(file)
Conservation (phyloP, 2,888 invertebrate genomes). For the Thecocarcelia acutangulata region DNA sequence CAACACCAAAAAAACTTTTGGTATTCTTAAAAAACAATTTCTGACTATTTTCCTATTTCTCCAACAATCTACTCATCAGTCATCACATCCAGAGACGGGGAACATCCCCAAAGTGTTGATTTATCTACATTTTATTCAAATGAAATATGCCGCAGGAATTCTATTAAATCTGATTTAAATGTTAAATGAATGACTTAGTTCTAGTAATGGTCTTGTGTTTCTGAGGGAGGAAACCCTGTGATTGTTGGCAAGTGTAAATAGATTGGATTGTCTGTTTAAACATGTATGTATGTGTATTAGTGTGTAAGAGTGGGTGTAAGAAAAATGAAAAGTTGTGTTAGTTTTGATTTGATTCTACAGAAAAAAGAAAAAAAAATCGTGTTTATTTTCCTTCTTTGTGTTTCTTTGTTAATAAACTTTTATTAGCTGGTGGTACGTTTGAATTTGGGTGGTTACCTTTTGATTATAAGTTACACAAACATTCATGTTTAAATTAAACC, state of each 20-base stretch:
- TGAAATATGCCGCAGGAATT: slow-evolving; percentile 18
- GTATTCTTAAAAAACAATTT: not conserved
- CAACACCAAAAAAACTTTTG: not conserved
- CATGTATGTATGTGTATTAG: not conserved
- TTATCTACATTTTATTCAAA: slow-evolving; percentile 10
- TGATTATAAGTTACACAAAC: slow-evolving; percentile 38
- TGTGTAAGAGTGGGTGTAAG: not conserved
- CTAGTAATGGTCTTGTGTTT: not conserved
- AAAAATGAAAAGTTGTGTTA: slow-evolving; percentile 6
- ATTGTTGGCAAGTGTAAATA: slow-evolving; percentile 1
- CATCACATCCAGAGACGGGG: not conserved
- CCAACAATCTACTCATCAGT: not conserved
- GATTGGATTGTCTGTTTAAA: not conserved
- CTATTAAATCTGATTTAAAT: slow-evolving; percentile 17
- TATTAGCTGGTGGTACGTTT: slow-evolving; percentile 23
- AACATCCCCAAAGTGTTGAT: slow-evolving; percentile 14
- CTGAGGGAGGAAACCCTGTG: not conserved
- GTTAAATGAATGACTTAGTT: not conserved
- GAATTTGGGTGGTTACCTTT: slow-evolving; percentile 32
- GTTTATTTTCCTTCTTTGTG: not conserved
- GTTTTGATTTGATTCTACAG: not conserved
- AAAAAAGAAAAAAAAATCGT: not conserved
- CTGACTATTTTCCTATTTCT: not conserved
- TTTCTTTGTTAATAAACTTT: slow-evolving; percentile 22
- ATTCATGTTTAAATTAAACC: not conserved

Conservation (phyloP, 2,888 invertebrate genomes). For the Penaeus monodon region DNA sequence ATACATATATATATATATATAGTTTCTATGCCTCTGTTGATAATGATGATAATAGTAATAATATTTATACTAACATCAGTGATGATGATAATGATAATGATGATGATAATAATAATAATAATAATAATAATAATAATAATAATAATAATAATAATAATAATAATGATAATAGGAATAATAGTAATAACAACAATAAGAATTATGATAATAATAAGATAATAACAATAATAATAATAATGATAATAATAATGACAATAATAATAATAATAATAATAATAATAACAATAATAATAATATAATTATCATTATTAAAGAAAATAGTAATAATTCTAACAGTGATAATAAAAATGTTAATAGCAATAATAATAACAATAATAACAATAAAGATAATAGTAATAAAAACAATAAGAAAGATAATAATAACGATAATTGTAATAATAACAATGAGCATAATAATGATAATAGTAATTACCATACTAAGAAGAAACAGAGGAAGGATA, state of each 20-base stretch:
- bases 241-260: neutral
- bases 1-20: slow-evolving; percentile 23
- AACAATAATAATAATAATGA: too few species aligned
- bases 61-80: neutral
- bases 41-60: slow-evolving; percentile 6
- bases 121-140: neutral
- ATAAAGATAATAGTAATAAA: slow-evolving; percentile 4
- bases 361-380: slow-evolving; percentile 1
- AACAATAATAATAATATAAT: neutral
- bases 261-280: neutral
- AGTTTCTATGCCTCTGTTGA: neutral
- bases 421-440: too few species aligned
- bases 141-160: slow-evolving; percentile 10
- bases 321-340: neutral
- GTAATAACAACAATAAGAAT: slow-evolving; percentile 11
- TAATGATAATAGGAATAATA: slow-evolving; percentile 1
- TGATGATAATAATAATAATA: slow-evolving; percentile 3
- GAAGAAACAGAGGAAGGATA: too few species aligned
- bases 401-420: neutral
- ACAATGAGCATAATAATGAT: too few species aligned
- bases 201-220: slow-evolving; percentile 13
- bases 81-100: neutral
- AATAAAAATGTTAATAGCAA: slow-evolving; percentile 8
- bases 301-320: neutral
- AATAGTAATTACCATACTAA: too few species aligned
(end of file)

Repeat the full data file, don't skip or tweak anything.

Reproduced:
Conservation (phyloP, 2,888 invertebrate genomes). For the Thecocarcelia acutangulata region DNA sequence CAACACCAAAAAAACTTTTGGTATTCTTAAAAAACAATTTCTGACTATTTTCCTATTTCTCCAACAATCTACTCATCAGTCATCACATCCAGAGACGGGGAACATCCCCAAAGTGTTGATTTATCTACATTTTATTCAAATGAAATATGCCGCAGGAATTCTATTAAATCTGATTTAAATGTTAAATGAATGACTTAGTTCTAGTAATGGTCTTGTGTTTCTGAGGGAGGAAACCCTGTGATTGTTGGCAAGTGTAAATAGATTGGATTGTCTGTTTAAACATGTATGTATGTGTATTAGTGTGTAAGAGTGGGTGTAAGAAAAATGAAAAGTTGTGTTAGTTTTGATTTGATTCTACAGAAAAAAGAAAAAAAAATCGTGTTTATTTTCCTTCTTTGTGTTTCTTTGTTAATAAACTTTTATTAGCTGGTGGTACGTTTGAATTTGGGTGGTTACCTTTTGATTATAAGTTACACAAACATTCATGTTTAAATTAAACC, state of each 20-base stretch:
- TGAAATATGCCGCAGGAATT: slow-evolving; percentile 18
- GTATTCTTAAAAAACAATTT: not conserved
- CAACACCAAAAAAACTTTTG: not conserved
- CATGTATGTATGTGTATTAG: not conserved
- TTATCTACATTTTATTCAAA: slow-evolving; percentile 10
- TGATTATAAGTTACACAAAC: slow-evolving; percentile 38
- TGTGTAAGAGTGGGTGTAAG: not conserved
- CTAGTAATGGTCTTGTGTTT: not conserved
- AAAAATGAAAAGTTGTGTTA: slow-evolving; percentile 6
- ATTGTTGGCAAGTGTAAATA: slow-evolving; percentile 1
- CATCACATCCAGAGACGGGG: not conserved
- CCAACAATCTACTCATCAGT: not conserved
- GATTGGATTGTCTGTTTAAA: not conserved
- CTATTAAATCTGATTTAAAT: slow-evolving; percentile 17
- TATTAGCTGGTGGTACGTTT: slow-evolving; percentile 23
- AACATCCCCAAAGTGTTGAT: slow-evolving; percentile 14
- CTGAGGGAGGAAACCCTGTG: not conserved
- GTTAAATGAATGACTTAGTT: not conserved
- GAATTTGGGTGGTTACCTTT: slow-evolving; percentile 32
- GTTTATTTTCCTTCTTTGTG: not conserved
- GTTTTGATTTGATTCTACAG: not conserved
- AAAAAAGAAAAAAAAATCGT: not conserved
- CTGACTATTTTCCTATTTCT: not conserved
- TTTCTTTGTTAATAAACTTT: slow-evolving; percentile 22
- ATTCATGTTTAAATTAAACC: not conserved

Conservation (phyloP, 2,888 invertebrate genomes). For the Penaeus monodon region DNA sequence ATACATATATATATATATATAGTTTCTATGCCTCTGTTGATAATGATGATAATAGTAATAATATTTATACTAACATCAGTGATGATGATAATGATAATGATGATGATAATAATAATAATAATAATAATAATAATAATAATAATAATAATAATAATAATAATAATGATAATAGGAATAATAGTAATAACAACAATAAGAATTATGATAATAATAAGATAATAACAATAATAATAATAATGATAATAATAATGACAATAATAATAATAATAATAATAATAATAACAATAATAATAATATAATTATCATTATTAAAGAAAATAGTAATAATTCTAACAGTGATAATAAAAATGTTAATAGCAATAATAATAACAATAATAACAATAAAGATAATAGTAATAAAAACAATAAGAAAGATAATAATAACGATAATTGTAATAATAACAATGAGCATAATAATGATAATAGTAATTACCATACTAAGAAGAAACAGAGGAAGGATA, state of each 20-base stretch:
- bases 241-260: neutral
- bases 1-20: slow-evolving; percentile 23
- AACAATAATAATAATAATGA: too few species aligned
- bases 61-80: neutral
- bases 41-60: slow-evolving; percentile 6
- bases 121-140: neutral
- ATAAAGATAATAGTAATAAA: slow-evolving; percentile 4
- bases 361-380: slow-evolving; percentile 1
- AACAATAATAATAATATAAT: neutral
- bases 261-280: neutral
- AGTTTCTATGCCTCTGTTGA: neutral
- bases 421-440: too few species aligned
- bases 141-160: slow-evolving; percentile 10
- bases 321-340: neutral
- GTAATAACAACAATAAGAAT: slow-evolving; percentile 11
- TAATGATAATAGGAATAATA: slow-evolving; percentile 1
- TGATGATAATAATAATAATA: slow-evolving; percentile 3
- GAAGAAACAGAGGAAGGATA: too few species aligned
- bases 401-420: neutral
- ACAATGAGCATAATAATGAT: too few species aligned
- bases 201-220: slow-evolving; percentile 13
- bases 81-100: neutral
- AATAAAAATGTTAATAGCAA: slow-evolving; percentile 8
- bases 301-320: neutral
- AATAGTAATTACCATACTAA: too few species aligned